Doping Shoes

Doping Shoes

Nike once created a pair of shoes that were so advanced that they were banned from the Olympics because they were considered technological doping.

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Runners wearing Nike's Vaporfly shoes took 31 of 36 podium positions at major marathons in 2019. Do they give an unfair advantage? And could it ever be fair?

In October 2019, Kenya's Eliud Kipchoge did what no human had before and ran a marathon in under two hours. His 1:59:40 time came via an average speed of 21.18km/h (try that for 30 seconds next time you're on a treadmill).

But some argue the unofficial record partly derived from the Nike Alphafly shoes he wore. The Alphaflys, or "the shoe that broke running," as sports scientist Dr. Ross Tucker called them, contain tech designed to deliver greater energy return and speed.

Thanks to a trio of carbon plates and a cutting-edge midsole (the cushioning above the tread), although funded by Nike, peer-reviewed studies claimed the shoe served up a 4 percent increase in running efficiency and an estimated 3.4 percent in speed.

However, new guidelines unveiled by World Athletics back in January 2020 saw the Alphaflys banned from elite competition. These new rules outline a shoe must have no more than one carbon-fiber plate, with a midsole height not exceeding 40mm.

But the story doesn't end there. Nike has released an altered version, the Vaporfly, which adheres to the new regulations, and the shoe took 31 of the 36 podium positions at major marathons in 2019. Proponents laud Nike's innovation; critics say it's technological doping.

The World Anti-Doping Agency (WADA) is best known for battling drug cheats. But its remit covers sports equipment too, and WADA will suggest a sport's governing body prohibits a particular item if it's deemed "against the spirit of the sport."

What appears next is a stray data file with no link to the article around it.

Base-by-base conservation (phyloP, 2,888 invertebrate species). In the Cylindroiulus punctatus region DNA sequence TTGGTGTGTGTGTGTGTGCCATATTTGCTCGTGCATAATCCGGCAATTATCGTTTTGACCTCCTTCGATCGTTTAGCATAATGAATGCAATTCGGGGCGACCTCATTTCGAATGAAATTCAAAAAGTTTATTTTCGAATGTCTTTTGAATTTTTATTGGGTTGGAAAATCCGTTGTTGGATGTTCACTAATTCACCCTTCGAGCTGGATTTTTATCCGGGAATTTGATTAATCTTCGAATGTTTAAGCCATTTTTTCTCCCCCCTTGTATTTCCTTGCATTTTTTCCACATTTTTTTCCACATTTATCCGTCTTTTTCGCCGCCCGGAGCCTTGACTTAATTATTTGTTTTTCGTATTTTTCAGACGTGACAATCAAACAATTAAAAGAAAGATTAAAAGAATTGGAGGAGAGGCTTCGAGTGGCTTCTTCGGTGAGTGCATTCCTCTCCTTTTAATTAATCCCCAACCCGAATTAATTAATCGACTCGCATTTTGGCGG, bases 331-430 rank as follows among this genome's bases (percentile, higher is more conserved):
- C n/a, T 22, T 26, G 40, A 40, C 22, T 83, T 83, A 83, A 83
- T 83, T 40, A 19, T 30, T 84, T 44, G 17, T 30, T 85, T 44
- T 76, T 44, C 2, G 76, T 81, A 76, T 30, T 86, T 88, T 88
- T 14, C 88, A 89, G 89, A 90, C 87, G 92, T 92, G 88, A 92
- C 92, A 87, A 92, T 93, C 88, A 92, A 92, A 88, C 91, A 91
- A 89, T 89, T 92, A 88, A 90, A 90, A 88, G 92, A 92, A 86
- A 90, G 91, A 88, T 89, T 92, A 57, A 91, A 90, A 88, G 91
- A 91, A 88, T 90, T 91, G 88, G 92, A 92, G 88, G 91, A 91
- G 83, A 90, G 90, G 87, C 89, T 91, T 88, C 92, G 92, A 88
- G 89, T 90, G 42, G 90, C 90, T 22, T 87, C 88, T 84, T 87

But since most kits are designed to enhance performance, many items fall into a grey area, like Speedo's LZR Racer swimsuit, for example. The body-length suit uses textures based on shark skin to increase buoyancy.

At the 2008 Beijing Olympics, 23 out of the 25 swimming records broken came from athletes wearing the LZR Racer. The suit was banned by swimming's governing body, FINA (Fédération Internationale de Natation), in 2009.

According to the British Journal Of Sports Medicine, the carbon-fiber plate, midsole material, and midsole thickness are at the heart of the Vaporfly's efficiency.

The full-length plate increases the shoe's stiffness and acts as a lever to cut work at the ankle. Nike-funded but peer-reviewed studies claim this increases running efficiency by 1.5 percent.

It isn't easy to pin down the collective advantage each element grants. But for some runners, the stability, energy efficiency, and comfort the shoes provide are more beneficial than others. Improvements in run times range from 6 percent to absolutely nothing.

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